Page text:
In Johnson v. Johnson, 137 Cal.App. 701 [ 31 P.2d 237], a negligence case, it was urged that the plaintiff's testimony supported the theory of the defendant as to how the accident happened, and that the former was bound thereby; but the court, in holding that she was not so bound, said: "It is well known that honest witnesses do not always see the same thing or get a correct impression of the happening and relation of a series of events that take place almost simultaneously." So here the evidence of the occurrence was not so clear or certain as to enable us to say that facts were proved which made the presumption of no weight, or should preclude the jury from determining the question from a consideration of all the evidence, including the presumption ( Mar Shee v. Maryland Assur. Corp., supra; Tuttle v. Crawford, supra; Tanaka v. Granelli, 107 Cal.App. 547 [ 290 P. 515], nor does Paulsen v. McDuffie, 4 Cal. (2d) 111 [ 47 P.2d 709], hold to the contrary.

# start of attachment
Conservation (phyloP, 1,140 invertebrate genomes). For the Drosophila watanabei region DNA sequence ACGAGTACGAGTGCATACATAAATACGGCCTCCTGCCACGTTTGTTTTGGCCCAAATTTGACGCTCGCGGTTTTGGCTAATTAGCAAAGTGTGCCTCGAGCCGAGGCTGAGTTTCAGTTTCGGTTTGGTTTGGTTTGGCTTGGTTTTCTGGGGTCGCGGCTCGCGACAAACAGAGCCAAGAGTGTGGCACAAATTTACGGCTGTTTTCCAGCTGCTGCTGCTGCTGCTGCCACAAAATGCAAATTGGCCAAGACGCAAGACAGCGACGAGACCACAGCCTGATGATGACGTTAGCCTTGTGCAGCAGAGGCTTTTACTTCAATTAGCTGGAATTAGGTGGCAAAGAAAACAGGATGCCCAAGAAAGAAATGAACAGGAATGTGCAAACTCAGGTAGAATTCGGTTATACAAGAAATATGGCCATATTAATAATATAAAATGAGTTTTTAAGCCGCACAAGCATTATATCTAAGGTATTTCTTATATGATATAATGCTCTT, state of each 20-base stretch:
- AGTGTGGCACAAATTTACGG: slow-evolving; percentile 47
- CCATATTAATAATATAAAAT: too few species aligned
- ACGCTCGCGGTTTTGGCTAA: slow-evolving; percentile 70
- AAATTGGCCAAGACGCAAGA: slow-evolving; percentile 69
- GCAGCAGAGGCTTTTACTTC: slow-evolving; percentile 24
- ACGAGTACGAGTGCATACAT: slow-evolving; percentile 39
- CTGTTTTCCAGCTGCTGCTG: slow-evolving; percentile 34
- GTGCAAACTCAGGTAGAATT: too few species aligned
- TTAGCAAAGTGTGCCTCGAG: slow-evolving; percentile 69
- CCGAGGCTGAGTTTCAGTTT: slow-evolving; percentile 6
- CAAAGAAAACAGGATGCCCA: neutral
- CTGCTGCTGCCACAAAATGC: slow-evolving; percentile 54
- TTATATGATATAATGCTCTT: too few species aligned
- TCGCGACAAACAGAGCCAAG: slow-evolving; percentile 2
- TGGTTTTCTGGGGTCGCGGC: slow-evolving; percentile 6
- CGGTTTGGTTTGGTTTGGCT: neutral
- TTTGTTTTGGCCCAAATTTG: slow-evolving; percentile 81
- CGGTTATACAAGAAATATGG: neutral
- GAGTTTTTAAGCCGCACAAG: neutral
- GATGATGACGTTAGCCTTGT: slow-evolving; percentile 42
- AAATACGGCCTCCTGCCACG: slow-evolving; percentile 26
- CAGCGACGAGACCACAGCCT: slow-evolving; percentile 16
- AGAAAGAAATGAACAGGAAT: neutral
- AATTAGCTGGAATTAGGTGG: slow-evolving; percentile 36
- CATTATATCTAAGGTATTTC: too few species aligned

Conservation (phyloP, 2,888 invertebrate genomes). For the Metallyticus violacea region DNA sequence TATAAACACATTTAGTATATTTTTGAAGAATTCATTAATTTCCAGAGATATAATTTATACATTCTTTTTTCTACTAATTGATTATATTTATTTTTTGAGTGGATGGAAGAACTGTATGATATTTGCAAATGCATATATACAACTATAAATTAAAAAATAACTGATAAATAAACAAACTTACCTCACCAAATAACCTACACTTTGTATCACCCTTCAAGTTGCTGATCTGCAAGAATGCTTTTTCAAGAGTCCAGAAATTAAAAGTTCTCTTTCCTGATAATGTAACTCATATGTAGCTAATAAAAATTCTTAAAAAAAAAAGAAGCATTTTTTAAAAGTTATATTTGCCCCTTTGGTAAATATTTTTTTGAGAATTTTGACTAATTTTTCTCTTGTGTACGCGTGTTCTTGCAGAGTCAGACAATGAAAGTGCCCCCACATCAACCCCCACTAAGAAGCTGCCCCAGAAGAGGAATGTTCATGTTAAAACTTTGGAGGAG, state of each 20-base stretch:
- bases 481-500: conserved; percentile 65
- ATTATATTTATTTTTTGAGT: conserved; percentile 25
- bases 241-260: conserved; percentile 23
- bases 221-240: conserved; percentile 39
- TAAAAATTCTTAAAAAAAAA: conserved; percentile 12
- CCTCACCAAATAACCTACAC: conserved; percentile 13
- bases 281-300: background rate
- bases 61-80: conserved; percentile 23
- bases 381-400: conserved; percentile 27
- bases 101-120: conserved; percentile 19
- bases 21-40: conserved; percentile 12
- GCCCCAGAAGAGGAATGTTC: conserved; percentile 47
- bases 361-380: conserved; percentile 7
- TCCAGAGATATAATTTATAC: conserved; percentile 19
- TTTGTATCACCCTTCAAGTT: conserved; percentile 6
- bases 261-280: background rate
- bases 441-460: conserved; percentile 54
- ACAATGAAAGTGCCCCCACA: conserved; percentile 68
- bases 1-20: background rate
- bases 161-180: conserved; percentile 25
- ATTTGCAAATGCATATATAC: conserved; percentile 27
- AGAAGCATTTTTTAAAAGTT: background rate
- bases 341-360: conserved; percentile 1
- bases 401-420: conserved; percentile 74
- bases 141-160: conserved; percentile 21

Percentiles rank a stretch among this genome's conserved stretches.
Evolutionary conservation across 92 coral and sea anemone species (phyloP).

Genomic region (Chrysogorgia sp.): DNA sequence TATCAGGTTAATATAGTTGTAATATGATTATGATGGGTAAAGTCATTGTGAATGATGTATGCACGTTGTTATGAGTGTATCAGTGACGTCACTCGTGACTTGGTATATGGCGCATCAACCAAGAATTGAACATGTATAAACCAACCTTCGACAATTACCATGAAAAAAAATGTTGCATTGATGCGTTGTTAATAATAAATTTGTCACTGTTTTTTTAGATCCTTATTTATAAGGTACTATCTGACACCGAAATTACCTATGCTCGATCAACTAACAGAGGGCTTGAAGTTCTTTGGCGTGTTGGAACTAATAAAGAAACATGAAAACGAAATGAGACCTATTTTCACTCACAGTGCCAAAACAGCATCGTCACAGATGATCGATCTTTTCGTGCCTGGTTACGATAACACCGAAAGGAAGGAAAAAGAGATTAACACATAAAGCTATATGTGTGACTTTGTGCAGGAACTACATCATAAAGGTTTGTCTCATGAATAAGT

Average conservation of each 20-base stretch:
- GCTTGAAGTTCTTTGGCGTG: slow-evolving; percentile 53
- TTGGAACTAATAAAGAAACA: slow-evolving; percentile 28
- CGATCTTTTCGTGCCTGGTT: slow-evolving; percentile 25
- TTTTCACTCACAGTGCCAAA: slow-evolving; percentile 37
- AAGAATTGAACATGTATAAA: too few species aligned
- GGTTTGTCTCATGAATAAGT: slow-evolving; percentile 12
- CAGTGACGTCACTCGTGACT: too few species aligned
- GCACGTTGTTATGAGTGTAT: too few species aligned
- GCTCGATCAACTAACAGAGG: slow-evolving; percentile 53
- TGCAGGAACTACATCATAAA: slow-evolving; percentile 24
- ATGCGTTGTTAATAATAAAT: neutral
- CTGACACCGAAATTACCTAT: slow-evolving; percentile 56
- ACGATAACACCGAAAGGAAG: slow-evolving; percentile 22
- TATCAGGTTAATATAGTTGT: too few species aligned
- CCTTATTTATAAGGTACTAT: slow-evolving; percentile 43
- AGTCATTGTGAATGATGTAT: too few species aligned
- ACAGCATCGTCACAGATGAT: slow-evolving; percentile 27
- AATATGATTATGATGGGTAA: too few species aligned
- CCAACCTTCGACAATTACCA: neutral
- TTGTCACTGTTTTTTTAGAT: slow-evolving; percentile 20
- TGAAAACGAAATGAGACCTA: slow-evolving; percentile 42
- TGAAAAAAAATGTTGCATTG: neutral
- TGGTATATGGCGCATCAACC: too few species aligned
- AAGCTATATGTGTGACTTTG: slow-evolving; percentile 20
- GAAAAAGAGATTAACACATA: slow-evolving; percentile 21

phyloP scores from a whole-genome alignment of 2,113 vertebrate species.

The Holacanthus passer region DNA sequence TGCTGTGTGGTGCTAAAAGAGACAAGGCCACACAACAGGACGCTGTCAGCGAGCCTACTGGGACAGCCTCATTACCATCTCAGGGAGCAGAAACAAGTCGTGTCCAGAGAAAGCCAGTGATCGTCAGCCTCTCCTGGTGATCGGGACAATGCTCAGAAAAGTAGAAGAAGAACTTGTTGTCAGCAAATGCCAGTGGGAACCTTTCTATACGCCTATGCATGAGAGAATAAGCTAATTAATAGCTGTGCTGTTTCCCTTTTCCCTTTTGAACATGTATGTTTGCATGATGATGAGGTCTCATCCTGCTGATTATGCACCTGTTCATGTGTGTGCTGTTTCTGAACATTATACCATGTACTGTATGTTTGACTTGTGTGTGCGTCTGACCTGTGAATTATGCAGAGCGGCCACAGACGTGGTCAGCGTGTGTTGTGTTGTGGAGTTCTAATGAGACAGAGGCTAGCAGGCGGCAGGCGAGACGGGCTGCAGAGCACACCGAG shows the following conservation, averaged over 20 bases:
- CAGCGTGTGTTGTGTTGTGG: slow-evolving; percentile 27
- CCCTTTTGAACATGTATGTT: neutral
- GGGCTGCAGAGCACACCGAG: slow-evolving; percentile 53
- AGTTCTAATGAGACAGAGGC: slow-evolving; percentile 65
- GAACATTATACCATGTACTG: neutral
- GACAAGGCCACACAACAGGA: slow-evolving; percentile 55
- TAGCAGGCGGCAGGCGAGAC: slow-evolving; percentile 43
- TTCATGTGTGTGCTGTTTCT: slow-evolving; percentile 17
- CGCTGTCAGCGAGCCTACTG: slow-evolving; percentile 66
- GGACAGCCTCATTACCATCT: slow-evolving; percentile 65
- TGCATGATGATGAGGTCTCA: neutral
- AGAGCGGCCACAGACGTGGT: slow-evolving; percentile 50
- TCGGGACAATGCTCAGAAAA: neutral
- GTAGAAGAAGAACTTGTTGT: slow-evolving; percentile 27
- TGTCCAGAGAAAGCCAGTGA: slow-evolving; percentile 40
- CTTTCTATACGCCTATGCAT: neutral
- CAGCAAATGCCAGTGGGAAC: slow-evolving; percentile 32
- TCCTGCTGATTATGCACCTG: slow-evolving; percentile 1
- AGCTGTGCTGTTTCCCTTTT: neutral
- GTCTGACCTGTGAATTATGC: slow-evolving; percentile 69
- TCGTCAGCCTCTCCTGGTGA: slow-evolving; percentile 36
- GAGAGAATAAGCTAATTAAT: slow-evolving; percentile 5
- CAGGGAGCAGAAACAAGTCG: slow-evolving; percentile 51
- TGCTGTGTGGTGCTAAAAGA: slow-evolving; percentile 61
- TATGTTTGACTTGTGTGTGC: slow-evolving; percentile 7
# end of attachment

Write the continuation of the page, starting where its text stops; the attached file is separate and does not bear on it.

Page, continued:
Defendants complain of certain instructions, stating in substance that a pedestrian might cross from a safety zone to the near adjacent curb, but must use ordinary care for his own safety in doing so, and a higher degree of care than at an established crosswalk; also that a pedestrian using that degree of care has an equal right with a motorist to the use of that portion of the street. An ordinance of the city and county of San Francisco (No. 7681, sec. 10), provided, with respect to the district in which the accident happened, that no pedestrian should cross a roadway other than by a crosswalk, or be in any roadway other than in a safety zone or crosswalk, but that it should not be construed "to prevent the necessary use of the roadway by a pedestrian". Section 131 1/2c of the California Vehicle Act required pedestrians crossing a roadway at any point other than within a marked or unmarked crossway, to yield the right of way to vehicles, the driver of such a vehicle, however, being charged with the duty of exercising due care. Plaintiff's right to cross at a place other than at a crosswalk — which it appears was approximately 104 feet from where she was standing, was, at the request of the defendants, submitted to the jury on the issue whether her act was a necessary use of the highway. We are satisfied that the instructions complained of fairly stated the duty of a pedestrian making such use of the street; and the implied finding of such necessity is reasonably supported by the evidence.